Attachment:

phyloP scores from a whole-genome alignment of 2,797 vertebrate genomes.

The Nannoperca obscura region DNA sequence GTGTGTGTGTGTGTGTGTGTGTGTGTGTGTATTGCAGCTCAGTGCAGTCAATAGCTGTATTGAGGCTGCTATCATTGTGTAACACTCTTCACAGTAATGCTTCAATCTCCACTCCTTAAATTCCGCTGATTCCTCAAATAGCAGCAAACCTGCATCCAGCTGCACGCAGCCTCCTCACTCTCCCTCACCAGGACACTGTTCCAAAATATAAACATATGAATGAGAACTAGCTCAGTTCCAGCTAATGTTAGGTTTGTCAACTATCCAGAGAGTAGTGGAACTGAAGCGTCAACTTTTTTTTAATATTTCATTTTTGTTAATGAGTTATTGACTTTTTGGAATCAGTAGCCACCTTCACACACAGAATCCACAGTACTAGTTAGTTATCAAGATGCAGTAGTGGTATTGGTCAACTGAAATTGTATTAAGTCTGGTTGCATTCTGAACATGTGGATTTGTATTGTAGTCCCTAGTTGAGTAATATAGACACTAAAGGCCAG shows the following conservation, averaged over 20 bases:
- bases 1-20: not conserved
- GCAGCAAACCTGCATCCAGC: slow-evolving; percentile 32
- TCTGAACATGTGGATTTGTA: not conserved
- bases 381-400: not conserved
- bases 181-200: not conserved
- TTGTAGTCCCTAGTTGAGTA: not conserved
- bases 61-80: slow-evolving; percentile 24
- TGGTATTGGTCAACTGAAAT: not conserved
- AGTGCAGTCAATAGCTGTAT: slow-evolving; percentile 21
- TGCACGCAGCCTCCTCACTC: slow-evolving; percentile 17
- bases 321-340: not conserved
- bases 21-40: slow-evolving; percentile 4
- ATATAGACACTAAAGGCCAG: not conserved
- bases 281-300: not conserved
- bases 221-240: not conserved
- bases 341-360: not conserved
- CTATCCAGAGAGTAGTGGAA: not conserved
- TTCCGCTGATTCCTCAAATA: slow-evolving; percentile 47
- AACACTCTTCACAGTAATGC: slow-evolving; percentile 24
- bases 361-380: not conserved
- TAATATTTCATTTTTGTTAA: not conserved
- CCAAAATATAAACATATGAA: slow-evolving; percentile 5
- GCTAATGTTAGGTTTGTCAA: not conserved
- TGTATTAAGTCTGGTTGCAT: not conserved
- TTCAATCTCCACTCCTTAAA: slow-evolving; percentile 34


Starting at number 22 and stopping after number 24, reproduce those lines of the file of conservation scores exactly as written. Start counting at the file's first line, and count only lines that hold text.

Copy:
- bases 361-380: not conserved
- TAATATTTCATTTTTGTTAA: not conserved
- CCAAAATATAAACATATGAA: slow-evolving; percentile 5